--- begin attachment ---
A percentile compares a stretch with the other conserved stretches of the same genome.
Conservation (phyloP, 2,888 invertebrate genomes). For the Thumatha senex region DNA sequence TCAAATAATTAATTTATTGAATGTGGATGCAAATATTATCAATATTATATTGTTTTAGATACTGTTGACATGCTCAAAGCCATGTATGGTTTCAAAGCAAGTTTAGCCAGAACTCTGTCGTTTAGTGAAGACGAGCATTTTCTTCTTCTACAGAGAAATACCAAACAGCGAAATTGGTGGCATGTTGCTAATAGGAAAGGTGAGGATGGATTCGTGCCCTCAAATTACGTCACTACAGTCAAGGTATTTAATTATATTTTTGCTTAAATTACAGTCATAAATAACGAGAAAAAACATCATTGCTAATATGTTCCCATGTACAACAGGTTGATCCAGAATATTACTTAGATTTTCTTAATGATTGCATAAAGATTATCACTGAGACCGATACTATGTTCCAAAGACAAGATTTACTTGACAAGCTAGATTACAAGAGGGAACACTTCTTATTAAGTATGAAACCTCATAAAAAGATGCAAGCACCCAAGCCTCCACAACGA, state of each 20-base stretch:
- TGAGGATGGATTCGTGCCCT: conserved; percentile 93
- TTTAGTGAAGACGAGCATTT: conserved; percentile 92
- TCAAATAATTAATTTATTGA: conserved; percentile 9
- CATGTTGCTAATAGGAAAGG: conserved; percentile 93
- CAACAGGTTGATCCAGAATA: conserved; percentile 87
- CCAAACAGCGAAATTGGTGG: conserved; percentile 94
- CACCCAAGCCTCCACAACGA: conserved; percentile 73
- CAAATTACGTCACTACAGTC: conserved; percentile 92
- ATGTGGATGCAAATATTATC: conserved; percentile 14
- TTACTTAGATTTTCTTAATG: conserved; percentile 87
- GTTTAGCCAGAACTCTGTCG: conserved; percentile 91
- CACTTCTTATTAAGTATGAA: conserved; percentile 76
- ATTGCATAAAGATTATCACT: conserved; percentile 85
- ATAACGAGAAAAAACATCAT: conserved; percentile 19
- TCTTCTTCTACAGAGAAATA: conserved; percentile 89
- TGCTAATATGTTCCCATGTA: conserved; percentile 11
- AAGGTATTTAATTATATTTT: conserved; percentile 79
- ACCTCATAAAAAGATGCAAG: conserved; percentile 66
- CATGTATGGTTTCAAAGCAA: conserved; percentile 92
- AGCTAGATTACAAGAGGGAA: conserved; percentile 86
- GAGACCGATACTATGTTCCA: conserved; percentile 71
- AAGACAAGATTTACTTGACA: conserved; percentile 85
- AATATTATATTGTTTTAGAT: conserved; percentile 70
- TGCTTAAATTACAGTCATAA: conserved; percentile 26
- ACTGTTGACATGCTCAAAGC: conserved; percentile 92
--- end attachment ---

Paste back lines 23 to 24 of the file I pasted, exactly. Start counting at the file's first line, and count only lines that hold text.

- GAGACCGATACTATGTTCCA: conserved; percentile 71
- AAGACAAGATTTACTTGACA: conserved; percentile 85